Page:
I made it through because I was busy. I was busy planning and celebrating the First Anniversary of Her Death.
I made it through because over one hundred balloons were released in her honor. Not just in the cemetery in our small town, but all over the world.
|Photo Credit: Kimberly Barker-Ries|
I made it through because little children laughed and played just like normal kids do - and I can't tell you how good it feels to be around kids who just say it.
|Photo Credit: Teresa Rogers-Shallcross|
I made it through because the sky was lit with eleven lanterns symbolizing eleven years of her life.
|Photo Credit: Tracy Christianson|
I made it through and then we ate and a song was sung and a slideshow shown and we all hugged before we went home. Except my home was empty. Way too empty. And the thing is, it will always feel like that.
Because it's supposed to.
When you lose someone you love with all your heart, you're going to feel empty.
And what makes it feel even more empty is realizing that the majority of everyone else stopped feeling shocked and completely thrown for a loop. They've readjusted, settled, gotten back into the swing of things earlier and with better ease than you did.
For me, it's just all hitting me now.
It's as if I've been standing tall and strong against First Year because I knew I had to. I knew I had to draw up my courage and stand in the face of the biggest, angriest giant I've ever known. I knew I had to face Grief head on, shoulders back, eyes wide open, or risk losing before I even started.
But now, a year later - my eyes burn, my back aches, my head bows down low.
I made it through the First Year, but I'm not done fighting yet... and I so desperately want to be.
As if that's not unfair enough - seriously: I made it 365 days! Can't I get a reprieve? A furlough from grief? A weekend without my heart stopping as I form the thought Avery would have loved this. Without picking something up only to realize the person I was buying it for is not even of this earth? But I know I can't. See, that's not in the Rules of Children Dying. You never get a reprieve. You just learn to swallow around the lump in your throat, how to take in a gulp of air and look to the right before the tears come. (Those tears, oh, how they make people feel uncomfortable.)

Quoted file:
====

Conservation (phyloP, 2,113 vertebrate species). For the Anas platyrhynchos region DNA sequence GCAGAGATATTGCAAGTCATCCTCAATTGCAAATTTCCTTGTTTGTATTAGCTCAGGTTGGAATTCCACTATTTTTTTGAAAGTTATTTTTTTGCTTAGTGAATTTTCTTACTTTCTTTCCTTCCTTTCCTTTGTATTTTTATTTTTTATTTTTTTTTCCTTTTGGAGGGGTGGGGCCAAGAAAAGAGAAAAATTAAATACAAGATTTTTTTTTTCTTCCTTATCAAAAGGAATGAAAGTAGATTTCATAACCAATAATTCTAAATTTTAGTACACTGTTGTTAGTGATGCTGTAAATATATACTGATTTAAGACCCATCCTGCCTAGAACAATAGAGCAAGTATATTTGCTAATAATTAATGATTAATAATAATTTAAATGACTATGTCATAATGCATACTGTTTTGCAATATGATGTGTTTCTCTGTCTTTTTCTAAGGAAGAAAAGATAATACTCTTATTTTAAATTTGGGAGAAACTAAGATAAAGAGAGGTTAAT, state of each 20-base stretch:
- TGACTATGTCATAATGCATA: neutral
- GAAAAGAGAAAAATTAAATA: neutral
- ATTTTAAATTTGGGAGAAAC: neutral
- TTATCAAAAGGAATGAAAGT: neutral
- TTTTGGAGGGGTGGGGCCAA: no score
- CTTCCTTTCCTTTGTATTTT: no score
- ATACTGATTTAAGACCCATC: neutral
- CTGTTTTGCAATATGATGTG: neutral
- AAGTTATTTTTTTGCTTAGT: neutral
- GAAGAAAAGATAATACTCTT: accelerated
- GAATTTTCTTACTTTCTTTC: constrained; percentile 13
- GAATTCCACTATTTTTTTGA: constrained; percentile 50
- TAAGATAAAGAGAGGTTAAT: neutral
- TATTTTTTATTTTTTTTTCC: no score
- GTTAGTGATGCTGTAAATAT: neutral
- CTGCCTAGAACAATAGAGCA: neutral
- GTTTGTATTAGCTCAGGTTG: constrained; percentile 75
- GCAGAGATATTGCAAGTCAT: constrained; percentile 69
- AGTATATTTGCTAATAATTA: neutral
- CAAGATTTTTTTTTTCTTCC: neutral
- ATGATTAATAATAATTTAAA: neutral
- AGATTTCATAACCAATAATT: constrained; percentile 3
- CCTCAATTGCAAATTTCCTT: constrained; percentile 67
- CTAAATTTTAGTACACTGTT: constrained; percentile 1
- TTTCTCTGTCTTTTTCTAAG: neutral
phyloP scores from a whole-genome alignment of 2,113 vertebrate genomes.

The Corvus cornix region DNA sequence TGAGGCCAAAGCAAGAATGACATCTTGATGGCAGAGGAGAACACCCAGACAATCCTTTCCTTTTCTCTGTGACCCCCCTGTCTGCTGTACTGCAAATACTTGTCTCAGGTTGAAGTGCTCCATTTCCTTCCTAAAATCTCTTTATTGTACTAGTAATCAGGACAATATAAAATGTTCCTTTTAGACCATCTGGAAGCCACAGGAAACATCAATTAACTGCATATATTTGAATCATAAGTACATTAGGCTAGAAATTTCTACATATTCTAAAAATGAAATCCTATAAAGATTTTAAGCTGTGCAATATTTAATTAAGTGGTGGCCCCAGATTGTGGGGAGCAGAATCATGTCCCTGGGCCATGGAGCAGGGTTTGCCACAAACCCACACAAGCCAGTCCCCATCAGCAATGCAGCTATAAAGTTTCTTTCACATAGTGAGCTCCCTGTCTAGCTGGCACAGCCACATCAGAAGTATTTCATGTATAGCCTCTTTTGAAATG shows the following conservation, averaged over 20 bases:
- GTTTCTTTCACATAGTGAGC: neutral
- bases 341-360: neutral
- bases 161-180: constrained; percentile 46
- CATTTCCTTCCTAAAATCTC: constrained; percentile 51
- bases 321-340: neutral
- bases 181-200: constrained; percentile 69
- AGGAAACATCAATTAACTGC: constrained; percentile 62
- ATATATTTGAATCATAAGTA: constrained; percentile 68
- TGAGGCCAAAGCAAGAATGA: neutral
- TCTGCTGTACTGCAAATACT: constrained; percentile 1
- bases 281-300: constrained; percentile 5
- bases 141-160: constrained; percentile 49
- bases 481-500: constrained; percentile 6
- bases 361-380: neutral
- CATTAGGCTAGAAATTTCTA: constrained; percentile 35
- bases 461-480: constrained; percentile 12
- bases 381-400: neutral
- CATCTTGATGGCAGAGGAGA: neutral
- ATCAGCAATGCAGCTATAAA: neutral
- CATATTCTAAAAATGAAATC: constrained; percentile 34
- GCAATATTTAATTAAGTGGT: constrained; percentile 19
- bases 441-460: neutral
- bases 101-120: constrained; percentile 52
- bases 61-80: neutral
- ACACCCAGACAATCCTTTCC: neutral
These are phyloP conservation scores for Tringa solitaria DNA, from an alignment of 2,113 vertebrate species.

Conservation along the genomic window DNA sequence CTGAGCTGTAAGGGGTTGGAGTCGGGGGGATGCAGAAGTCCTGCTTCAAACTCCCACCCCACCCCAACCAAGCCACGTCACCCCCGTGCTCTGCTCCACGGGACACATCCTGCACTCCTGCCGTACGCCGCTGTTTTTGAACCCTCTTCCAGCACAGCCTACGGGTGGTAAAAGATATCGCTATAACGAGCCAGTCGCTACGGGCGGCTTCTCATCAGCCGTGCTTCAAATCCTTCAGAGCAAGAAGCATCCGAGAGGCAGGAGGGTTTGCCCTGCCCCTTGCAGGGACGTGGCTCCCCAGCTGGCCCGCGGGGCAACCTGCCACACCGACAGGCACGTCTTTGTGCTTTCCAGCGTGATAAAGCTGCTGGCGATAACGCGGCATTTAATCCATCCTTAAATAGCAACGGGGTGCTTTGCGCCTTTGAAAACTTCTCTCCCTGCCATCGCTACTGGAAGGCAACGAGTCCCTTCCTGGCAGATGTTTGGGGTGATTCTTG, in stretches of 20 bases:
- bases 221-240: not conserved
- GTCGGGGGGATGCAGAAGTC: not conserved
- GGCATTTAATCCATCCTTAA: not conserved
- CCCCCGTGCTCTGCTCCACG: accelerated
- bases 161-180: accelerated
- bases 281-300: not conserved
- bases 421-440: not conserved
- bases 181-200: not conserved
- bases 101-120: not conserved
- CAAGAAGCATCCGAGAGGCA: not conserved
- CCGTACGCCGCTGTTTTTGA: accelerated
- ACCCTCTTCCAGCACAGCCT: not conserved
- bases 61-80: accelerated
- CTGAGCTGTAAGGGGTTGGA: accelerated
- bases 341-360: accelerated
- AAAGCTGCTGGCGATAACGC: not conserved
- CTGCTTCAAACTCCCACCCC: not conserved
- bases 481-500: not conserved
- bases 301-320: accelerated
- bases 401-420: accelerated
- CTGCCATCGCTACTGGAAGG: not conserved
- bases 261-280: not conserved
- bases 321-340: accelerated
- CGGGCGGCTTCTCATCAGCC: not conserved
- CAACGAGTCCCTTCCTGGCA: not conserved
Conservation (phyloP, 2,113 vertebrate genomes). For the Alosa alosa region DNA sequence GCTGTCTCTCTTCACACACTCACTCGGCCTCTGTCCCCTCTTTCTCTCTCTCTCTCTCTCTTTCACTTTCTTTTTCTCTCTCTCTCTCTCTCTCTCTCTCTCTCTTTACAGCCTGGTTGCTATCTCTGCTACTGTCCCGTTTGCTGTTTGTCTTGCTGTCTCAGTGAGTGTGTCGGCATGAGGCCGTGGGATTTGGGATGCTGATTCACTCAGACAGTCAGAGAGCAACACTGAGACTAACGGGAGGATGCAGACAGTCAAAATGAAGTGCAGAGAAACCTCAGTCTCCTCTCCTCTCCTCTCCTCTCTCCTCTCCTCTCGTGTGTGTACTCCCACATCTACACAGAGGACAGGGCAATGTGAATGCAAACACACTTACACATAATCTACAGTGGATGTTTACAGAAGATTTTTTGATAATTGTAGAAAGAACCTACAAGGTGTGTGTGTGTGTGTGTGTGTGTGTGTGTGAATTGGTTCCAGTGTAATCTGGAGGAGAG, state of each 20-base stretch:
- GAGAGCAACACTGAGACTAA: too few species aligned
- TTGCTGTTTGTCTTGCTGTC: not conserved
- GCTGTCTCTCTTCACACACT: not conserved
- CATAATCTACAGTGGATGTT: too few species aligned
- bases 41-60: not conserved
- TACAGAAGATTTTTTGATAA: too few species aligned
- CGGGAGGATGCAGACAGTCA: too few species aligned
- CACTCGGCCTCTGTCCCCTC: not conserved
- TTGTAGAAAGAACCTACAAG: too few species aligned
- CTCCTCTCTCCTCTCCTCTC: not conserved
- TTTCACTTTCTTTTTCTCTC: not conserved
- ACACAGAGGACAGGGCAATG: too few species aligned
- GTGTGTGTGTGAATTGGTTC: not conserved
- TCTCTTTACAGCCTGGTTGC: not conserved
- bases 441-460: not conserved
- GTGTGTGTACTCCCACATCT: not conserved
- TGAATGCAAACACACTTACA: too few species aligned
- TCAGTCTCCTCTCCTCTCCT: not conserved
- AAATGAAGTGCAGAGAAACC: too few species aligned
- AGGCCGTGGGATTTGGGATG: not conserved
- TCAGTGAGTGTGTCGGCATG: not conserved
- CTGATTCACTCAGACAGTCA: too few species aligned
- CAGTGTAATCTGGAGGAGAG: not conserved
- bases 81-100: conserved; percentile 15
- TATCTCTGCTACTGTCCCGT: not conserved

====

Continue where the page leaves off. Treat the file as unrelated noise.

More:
But, no - that's not enough unfairness. Somehow, Year Two brings with it the incredible disappearing act. I'm not talking about friends and family; I'm talking about the thick, foggy haze your brain has been graciously wrapped in for the past year. It's acted as a cushion from reality, helping to soften the blow by allowing you to be completely unaware of life around you.
You get used to it.
You like it.
It feels good.
But suddenly that haze begins to lift, slip away from your mind and you become sharper, more aware. You realize hurts have continued in your absence. Friends got divorced. People lost jobs. The one person you tried really hard to like has just consistently become meaner. The neighbor disputes the lot line. The laundry that was allowed to pile up because it isn't important right now has somehow shifted into it's not healthy to let this go. The bank account you haven't balanced in over a year is now wondering how $57.17 cents can be missing. And the one person who knew your daughter the best - who has grieved her like their own - is now being called to stand up to fight a giant unknown of their own - and not only do they not deserve to be - you're so off your game you don't even know how to help.